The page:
Mya Aye

From Wikipedia, the free encyclopedia
Jump to: navigation, search
For the Burmese golfer, see Mya Aye (golfer).
Mya Aye
Born (1966-03-10) March 10, 1966 (age 48)
Burma
Nationality Burmese
Other names Thuya
Occupation Activist
Religion Islam[1]
Criminal penalty
65 years
Children Wai Hnin Pwint Thon
Parents U Maung Maung[1]

Mya Aye (Burmese: မြအေး, IPA: [mja̰ ʔé]) is one of the leaders of the 8888 generation pro-democracy student activists in Burma (Myanmar). He was elected as the Politician of the Year 2006 by readers of the Burma Digest.[2]

He has led a campaign for a signature petition to release all political prisoners when most of the political leaders were imprisoned by the Myanmar Military Junta, SPDC, in order to silence their opposition. He took over all responsibilities after Min Ko Naing, Pyone Cho, Min Za Ya, Htay Kywe and Ko Ko Gyi were arrested.

Background[edit]

Mya Aye is one of the leaders of 88 generation students group led by Min Ko Naing. He was first arrested in 1989 and sentenced for 8 years imprisonment because of his role as a prominent student leader in 1988 uprising. He was released in 1996 and still continued campaigning for democracy in Burma. He strongly believes in human rights and freedom. He was arrested again 2007 with fellow students leaders and sentenced for 65 years and 6 months imprisonment. His daughter Wai Hnin Pwint Thon has followed his footsteps to bring change in Burma. She has campaigned for the release of political prisoners in Burma and freedom and democracy. Wai Hnin Pwint Thon based in London and studying her degree at university.

Background of the uprising[edit]

On 27 June 2006 - the 18th anniversary of the founding of the National League for Democracy - the leaders of the opposition movement were arrested. On 2 October the remaining 88 Generation Students' group started the first-ever public campaign against the SPDC and gathered signatures for a petition calling for the release of political prisoners, including Aung San Suu Kyi.

More than half a million people signed the petition despite being harassed by SPDC Kyant Phuts and their thugs. The signatures were later presented to the UN. Following this they organized a "White Expression" campaign and requested that people wear white clothes to protest against the SPDC. It was continued until the 44th birthday of Min Ko Naing on 18 October. On 29 October, they started a third campaign called the "Multi Religious Prayer Campaign" and requested that people again wear white clothing and hold candlelight vigils and prayers in temples, churches and mosques.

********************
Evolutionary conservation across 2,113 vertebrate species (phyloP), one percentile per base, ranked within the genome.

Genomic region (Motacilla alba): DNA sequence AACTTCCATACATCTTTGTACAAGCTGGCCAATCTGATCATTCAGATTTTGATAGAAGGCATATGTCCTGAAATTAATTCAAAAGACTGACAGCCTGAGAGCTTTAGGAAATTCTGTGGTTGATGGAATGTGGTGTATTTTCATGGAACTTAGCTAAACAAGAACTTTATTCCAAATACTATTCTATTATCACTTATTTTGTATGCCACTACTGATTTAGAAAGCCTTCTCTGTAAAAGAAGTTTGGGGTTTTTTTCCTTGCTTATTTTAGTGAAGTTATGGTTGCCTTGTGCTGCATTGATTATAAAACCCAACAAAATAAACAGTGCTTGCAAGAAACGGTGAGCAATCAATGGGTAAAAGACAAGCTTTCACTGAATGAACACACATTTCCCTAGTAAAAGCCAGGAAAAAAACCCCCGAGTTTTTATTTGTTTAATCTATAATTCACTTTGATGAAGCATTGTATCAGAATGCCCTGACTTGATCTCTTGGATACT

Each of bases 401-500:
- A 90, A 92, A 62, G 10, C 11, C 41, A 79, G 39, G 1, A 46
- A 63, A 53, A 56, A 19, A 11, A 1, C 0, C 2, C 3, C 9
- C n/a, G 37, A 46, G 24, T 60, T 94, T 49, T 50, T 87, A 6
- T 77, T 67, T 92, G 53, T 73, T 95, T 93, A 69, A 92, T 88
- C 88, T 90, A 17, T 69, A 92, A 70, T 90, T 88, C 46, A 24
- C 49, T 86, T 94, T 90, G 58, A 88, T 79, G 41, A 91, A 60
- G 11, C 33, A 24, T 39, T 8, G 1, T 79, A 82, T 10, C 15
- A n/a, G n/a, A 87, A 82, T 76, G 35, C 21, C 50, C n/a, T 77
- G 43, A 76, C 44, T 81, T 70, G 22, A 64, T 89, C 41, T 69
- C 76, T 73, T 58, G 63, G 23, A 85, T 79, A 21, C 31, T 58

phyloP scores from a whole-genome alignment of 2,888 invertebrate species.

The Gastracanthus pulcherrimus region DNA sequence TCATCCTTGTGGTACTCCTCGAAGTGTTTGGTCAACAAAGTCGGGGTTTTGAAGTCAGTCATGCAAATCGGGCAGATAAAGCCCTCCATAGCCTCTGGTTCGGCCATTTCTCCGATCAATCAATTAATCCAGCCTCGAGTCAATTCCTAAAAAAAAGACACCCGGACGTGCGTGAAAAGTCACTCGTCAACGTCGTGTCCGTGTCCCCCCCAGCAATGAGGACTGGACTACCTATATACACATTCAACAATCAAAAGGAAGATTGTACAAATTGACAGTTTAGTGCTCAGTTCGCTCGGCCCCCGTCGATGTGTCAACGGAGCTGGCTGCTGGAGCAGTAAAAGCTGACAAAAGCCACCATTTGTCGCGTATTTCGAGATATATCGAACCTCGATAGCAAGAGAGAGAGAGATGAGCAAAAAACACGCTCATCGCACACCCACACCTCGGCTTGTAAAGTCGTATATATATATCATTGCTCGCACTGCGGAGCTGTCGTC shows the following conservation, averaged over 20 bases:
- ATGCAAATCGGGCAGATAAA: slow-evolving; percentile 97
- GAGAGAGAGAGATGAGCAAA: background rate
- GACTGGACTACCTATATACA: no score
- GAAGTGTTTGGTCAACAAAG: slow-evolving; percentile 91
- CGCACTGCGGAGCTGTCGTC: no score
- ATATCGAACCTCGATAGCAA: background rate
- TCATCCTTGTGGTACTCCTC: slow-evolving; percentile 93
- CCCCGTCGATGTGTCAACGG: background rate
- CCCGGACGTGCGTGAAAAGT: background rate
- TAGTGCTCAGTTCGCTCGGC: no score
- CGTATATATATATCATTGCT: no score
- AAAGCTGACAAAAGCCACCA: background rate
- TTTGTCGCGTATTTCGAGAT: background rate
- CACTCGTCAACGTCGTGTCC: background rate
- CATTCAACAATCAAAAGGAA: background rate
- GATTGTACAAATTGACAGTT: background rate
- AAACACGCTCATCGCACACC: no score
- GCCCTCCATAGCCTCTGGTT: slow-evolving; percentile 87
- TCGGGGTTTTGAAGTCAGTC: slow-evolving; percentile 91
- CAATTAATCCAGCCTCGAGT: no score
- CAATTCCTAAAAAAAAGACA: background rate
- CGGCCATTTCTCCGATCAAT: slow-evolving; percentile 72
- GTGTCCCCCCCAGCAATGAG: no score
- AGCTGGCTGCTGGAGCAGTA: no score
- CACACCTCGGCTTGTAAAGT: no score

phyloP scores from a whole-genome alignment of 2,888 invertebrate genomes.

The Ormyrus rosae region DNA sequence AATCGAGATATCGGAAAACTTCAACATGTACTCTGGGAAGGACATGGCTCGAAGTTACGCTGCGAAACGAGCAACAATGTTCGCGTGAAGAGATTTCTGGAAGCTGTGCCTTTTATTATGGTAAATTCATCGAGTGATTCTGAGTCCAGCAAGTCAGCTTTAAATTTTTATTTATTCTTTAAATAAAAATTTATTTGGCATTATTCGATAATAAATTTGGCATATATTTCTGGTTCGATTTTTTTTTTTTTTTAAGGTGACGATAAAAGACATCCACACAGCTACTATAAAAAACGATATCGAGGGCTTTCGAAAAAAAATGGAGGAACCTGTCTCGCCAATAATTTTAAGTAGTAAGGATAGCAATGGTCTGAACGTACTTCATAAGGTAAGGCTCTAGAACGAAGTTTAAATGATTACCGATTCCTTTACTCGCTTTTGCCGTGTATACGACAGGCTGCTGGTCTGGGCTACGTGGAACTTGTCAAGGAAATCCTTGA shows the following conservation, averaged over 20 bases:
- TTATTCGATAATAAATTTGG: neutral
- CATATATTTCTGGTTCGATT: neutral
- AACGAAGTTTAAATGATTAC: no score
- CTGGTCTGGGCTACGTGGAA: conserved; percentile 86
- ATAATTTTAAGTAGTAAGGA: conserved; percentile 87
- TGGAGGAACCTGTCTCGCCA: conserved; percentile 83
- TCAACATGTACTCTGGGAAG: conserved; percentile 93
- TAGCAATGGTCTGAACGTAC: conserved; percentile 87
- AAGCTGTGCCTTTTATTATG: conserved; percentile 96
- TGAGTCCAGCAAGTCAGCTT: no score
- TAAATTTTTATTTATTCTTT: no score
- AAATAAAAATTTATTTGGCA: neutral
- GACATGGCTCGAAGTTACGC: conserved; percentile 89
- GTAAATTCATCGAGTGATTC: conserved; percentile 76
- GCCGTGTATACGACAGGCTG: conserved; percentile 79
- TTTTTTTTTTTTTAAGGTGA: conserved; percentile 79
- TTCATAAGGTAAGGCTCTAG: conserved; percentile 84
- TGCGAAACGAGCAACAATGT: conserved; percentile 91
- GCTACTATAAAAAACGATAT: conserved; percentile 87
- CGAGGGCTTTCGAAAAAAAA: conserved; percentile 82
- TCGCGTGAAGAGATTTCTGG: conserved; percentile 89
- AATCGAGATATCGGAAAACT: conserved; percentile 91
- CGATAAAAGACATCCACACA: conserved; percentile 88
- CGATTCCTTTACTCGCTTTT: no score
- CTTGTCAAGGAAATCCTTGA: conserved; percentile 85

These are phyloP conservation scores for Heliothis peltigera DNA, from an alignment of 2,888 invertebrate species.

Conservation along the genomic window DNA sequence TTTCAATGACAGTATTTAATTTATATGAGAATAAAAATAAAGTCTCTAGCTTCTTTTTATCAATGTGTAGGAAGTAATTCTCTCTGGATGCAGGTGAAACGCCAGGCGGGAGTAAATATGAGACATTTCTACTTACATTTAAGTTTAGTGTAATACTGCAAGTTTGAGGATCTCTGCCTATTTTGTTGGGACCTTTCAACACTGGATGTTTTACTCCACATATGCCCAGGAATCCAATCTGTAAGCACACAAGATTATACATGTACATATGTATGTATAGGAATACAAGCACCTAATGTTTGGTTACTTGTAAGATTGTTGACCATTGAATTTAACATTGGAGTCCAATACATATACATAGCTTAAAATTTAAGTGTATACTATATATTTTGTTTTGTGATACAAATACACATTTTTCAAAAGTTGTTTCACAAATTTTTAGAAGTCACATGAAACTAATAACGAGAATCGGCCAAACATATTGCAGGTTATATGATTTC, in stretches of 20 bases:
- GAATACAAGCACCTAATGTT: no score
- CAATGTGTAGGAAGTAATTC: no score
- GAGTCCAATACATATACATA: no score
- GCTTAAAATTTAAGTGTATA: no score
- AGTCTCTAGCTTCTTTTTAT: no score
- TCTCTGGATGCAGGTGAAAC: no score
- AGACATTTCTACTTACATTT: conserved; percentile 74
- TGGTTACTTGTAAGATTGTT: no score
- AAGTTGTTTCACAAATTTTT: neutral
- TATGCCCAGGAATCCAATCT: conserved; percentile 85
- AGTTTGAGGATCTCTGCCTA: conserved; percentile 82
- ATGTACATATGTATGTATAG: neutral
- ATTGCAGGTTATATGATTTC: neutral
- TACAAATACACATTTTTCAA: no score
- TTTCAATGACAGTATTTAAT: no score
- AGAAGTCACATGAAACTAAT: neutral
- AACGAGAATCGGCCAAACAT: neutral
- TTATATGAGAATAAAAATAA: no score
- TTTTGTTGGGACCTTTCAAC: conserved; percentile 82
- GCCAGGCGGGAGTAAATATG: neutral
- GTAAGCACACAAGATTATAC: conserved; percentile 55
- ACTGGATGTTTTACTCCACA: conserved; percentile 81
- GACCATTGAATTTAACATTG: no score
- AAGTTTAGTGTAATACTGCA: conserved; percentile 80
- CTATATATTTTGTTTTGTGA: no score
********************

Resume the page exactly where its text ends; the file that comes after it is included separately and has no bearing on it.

On 22 August 2007, a rare public protest over a sharp rise in fuel prices led to a wave of arrests by the Burmese junta. Those arrested included the senior leaders of the 88 Generation Students' group as well as members of other student and civil advocacy groups. Hundreds of demonstrators had taken to the streets to express their anger at the surprise increase in fuel prices. Natural gas prices have risen 500% and petrol and diesel prices have almost doubled, according to The Guardian. The rise has hit poor labourers particularly hard, swallowing up to half of their daily income.

The 88 Generation Students' group involvement[edit]

The 88 Generation Students Group is an organisation synonymous with the long struggle for democracy in military-ruled Burma and take their name from a 1988 student-led uprising which was eventually suppressed by the military. In a rare announcement in all state-run newspapers, the junta said that the dissidents were arrested for undermining the peace and security of the state, according to The Epoch Times.

Min Ko Naing, Ko Ko Gyi, Mya Aye, Pyone Cho, Jimmy and Yin Htun were among those from the 88 Generation Student group arrested. On 21 August 2007, 14 student leaders of the 88 Student Generation of Democracy were arrested.

The 14 members are Paw U Tun (also known as Min Ko Naing), Ko Ko Gyi, Pyone Cho (also known as Htay Win Aung), Min Zeyar, Mya Aye, Jimmy (Kyaw Min Yu), Zeya, Ant Bwe Kyaw, Kyaw Kyaw Htwe (Marki), Panneik Tun, Zaw Zaw Min, Thet Zaw, Nyan Lin Tun and Ko Yin Htun. They were arrested by security officials and members of the state-backed Union Solidarity and Development Association (USDA).

"Military intelligence and government intelligence seized their houses and searched their houses,” told another dissident, Htay Kywe, who escaped and fled to neighbouring Thailand. Despite the arrests, reports from Burma said that campaigners took to the streets again the following day to protest against the government’s recent increase in fuel prices.

No warrants were produced for the arrests and according to an article published in the state-run newspaper New Light of Myanmar, they will be charged under Law 5/96, which provides for up to 20 years in prison, for their involvement in “acts undermining the efforts to successfully carry out peaceful transfer of state power and facilitate the proceedings of the National Convention.” Following the arrests, members of the security forces allegedly searched the homes of the afore-mentioned individuals and confiscated documents and compact discs. Reports claimed that they were detained at Kyaikkasan Detention Centre before being transferred to the notorious Insein Prison outside Yangon where they were at risk of torture, including beatings and electric shocks.

Release[edit]

Along Min Ko Naing, Nilar Thein, and many other 88 Generation activists, Mya Aye was released on 13 January 2012 as part of a mass presidential pardon for political prisoners.[3]

References[edit]

  1. ^ a b "Political Prisoner Profile - Mya Aye". Assistance Association for Political Prisoners (Burma). 22 May 2009. Retrieved 11 March 2012. 
  2. ^ by Burma Digest
  3. ^ "Prominent political prisoners freed". Mizzima News. 13 January 2012. Retrieved 13 January 2012. 

External links[edit]